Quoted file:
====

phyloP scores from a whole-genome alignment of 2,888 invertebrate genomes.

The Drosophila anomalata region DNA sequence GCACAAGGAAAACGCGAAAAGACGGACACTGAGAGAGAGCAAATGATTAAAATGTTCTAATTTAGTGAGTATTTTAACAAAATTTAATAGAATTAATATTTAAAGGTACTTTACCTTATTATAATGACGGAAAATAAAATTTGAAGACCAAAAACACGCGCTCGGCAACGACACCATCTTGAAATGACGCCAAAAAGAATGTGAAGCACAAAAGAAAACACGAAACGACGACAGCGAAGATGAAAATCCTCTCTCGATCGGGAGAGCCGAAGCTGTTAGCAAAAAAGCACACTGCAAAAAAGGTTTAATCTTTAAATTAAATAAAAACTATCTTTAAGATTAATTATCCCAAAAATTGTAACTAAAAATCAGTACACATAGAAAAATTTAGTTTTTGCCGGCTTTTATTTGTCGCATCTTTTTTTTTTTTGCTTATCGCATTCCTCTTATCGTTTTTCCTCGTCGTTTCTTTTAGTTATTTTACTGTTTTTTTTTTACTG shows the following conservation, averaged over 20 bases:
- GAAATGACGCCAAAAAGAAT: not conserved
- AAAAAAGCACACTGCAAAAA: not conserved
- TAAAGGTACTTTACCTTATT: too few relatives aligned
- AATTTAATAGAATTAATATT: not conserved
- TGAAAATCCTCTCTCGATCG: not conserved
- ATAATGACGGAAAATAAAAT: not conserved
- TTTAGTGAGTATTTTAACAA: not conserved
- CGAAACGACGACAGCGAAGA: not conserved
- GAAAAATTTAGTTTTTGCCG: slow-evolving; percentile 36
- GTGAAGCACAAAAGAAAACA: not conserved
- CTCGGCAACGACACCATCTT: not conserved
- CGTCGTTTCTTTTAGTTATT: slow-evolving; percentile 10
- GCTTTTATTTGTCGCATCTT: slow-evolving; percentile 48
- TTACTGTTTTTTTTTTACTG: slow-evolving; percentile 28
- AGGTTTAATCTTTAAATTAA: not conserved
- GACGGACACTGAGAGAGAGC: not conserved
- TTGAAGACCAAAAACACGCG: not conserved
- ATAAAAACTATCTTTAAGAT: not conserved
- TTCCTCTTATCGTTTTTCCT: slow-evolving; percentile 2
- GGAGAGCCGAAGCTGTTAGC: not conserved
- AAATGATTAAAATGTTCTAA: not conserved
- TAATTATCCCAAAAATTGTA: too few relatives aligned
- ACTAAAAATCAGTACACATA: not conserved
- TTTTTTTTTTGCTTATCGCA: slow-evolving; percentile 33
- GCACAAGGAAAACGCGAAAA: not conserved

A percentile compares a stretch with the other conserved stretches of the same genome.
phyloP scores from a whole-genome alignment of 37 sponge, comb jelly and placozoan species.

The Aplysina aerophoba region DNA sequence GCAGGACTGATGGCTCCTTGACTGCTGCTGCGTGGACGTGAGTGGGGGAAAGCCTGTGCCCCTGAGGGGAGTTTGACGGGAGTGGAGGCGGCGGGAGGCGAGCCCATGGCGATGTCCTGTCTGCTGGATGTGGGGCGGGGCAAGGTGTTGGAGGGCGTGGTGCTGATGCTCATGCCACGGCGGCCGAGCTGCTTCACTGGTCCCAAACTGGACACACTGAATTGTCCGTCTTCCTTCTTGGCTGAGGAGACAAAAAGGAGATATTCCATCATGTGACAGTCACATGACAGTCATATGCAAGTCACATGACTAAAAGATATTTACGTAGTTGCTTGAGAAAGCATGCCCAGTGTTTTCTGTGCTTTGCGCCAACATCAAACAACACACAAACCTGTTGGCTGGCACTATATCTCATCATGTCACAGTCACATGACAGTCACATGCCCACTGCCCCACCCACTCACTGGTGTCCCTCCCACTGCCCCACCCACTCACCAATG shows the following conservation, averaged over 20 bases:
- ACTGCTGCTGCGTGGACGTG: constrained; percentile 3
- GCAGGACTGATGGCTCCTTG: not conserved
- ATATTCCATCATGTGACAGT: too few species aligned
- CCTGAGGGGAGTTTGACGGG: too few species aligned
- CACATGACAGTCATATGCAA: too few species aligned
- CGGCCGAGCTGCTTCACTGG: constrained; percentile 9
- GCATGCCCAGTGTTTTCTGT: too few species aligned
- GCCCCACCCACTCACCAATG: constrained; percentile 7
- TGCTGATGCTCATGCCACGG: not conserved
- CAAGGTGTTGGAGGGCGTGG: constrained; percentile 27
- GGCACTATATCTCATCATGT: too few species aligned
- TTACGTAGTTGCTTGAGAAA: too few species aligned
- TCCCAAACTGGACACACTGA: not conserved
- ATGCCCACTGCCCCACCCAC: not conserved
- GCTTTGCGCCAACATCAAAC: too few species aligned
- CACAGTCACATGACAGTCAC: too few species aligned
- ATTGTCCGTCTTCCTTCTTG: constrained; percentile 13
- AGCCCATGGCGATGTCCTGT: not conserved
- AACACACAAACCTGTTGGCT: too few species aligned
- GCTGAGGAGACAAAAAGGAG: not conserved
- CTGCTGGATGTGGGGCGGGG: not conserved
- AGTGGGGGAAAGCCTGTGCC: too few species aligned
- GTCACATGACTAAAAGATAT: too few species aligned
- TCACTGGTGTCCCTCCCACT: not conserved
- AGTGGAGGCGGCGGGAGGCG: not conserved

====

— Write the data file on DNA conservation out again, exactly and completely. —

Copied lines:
phyloP scores from a whole-genome alignment of 2,888 invertebrate genomes.

The Drosophila anomalata region DNA sequence GCACAAGGAAAACGCGAAAAGACGGACACTGAGAGAGAGCAAATGATTAAAATGTTCTAATTTAGTGAGTATTTTAACAAAATTTAATAGAATTAATATTTAAAGGTACTTTACCTTATTATAATGACGGAAAATAAAATTTGAAGACCAAAAACACGCGCTCGGCAACGACACCATCTTGAAATGACGCCAAAAAGAATGTGAAGCACAAAAGAAAACACGAAACGACGACAGCGAAGATGAAAATCCTCTCTCGATCGGGAGAGCCGAAGCTGTTAGCAAAAAAGCACACTGCAAAAAAGGTTTAATCTTTAAATTAAATAAAAACTATCTTTAAGATTAATTATCCCAAAAATTGTAACTAAAAATCAGTACACATAGAAAAATTTAGTTTTTGCCGGCTTTTATTTGTCGCATCTTTTTTTTTTTTGCTTATCGCATTCCTCTTATCGTTTTTCCTCGTCGTTTCTTTTAGTTATTTTACTGTTTTTTTTTTACTG shows the following conservation, averaged over 20 bases:
- GAAATGACGCCAAAAAGAAT: not conserved
- AAAAAAGCACACTGCAAAAA: not conserved
- TAAAGGTACTTTACCTTATT: too few relatives aligned
- AATTTAATAGAATTAATATT: not conserved
- TGAAAATCCTCTCTCGATCG: not conserved
- ATAATGACGGAAAATAAAAT: not conserved
- TTTAGTGAGTATTTTAACAA: not conserved
- CGAAACGACGACAGCGAAGA: not conserved
- GAAAAATTTAGTTTTTGCCG: slow-evolving; percentile 36
- GTGAAGCACAAAAGAAAACA: not conserved
- CTCGGCAACGACACCATCTT: not conserved
- CGTCGTTTCTTTTAGTTATT: slow-evolving; percentile 10
- GCTTTTATTTGTCGCATCTT: slow-evolving; percentile 48
- TTACTGTTTTTTTTTTACTG: slow-evolving; percentile 28
- AGGTTTAATCTTTAAATTAA: not conserved
- GACGGACACTGAGAGAGAGC: not conserved
- TTGAAGACCAAAAACACGCG: not conserved
- ATAAAAACTATCTTTAAGAT: not conserved
- TTCCTCTTATCGTTTTTCCT: slow-evolving; percentile 2
- GGAGAGCCGAAGCTGTTAGC: not conserved
- AAATGATTAAAATGTTCTAA: not conserved
- TAATTATCCCAAAAATTGTA: too few relatives aligned
- ACTAAAAATCAGTACACATA: not conserved
- TTTTTTTTTTGCTTATCGCA: slow-evolving; percentile 33
- GCACAAGGAAAACGCGAAAA: not conserved

A percentile compares a stretch with the other conserved stretches of the same genome.
phyloP scores from a whole-genome alignment of 37 sponge, comb jelly and placozoan species.

The Aplysina aerophoba region DNA sequence GCAGGACTGATGGCTCCTTGACTGCTGCTGCGTGGACGTGAGTGGGGGAAAGCCTGTGCCCCTGAGGGGAGTTTGACGGGAGTGGAGGCGGCGGGAGGCGAGCCCATGGCGATGTCCTGTCTGCTGGATGTGGGGCGGGGCAAGGTGTTGGAGGGCGTGGTGCTGATGCTCATGCCACGGCGGCCGAGCTGCTTCACTGGTCCCAAACTGGACACACTGAATTGTCCGTCTTCCTTCTTGGCTGAGGAGACAAAAAGGAGATATTCCATCATGTGACAGTCACATGACAGTCATATGCAAGTCACATGACTAAAAGATATTTACGTAGTTGCTTGAGAAAGCATGCCCAGTGTTTTCTGTGCTTTGCGCCAACATCAAACAACACACAAACCTGTTGGCTGGCACTATATCTCATCATGTCACAGTCACATGACAGTCACATGCCCACTGCCCCACCCACTCACTGGTGTCCCTCCCACTGCCCCACCCACTCACCAATG shows the following conservation, averaged over 20 bases:
- ACTGCTGCTGCGTGGACGTG: constrained; percentile 3
- GCAGGACTGATGGCTCCTTG: not conserved
- ATATTCCATCATGTGACAGT: too few species aligned
- CCTGAGGGGAGTTTGACGGG: too few species aligned
- CACATGACAGTCATATGCAA: too few species aligned
- CGGCCGAGCTGCTTCACTGG: constrained; percentile 9
- GCATGCCCAGTGTTTTCTGT: too few species aligned
- GCCCCACCCACTCACCAATG: constrained; percentile 7
- TGCTGATGCTCATGCCACGG: not conserved
- CAAGGTGTTGGAGGGCGTGG: constrained; percentile 27
- GGCACTATATCTCATCATGT: too few species aligned
- TTACGTAGTTGCTTGAGAAA: too few species aligned
- TCCCAAACTGGACACACTGA: not conserved
- ATGCCCACTGCCCCACCCAC: not conserved
- GCTTTGCGCCAACATCAAAC: too few species aligned
- CACAGTCACATGACAGTCAC: too few species aligned
- ATTGTCCGTCTTCCTTCTTG: constrained; percentile 13
- AGCCCATGGCGATGTCCTGT: not conserved
- AACACACAAACCTGTTGGCT: too few species aligned
- GCTGAGGAGACAAAAAGGAG: not conserved
- CTGCTGGATGTGGGGCGGGG: not conserved
- AGTGGGGGAAAGCCTGTGCC: too few species aligned
- GTCACATGACTAAAAGATAT: too few species aligned
- TCACTGGTGTCCCTCCCACT: not conserved
- AGTGGAGGCGGCGGGAGGCG: not conserved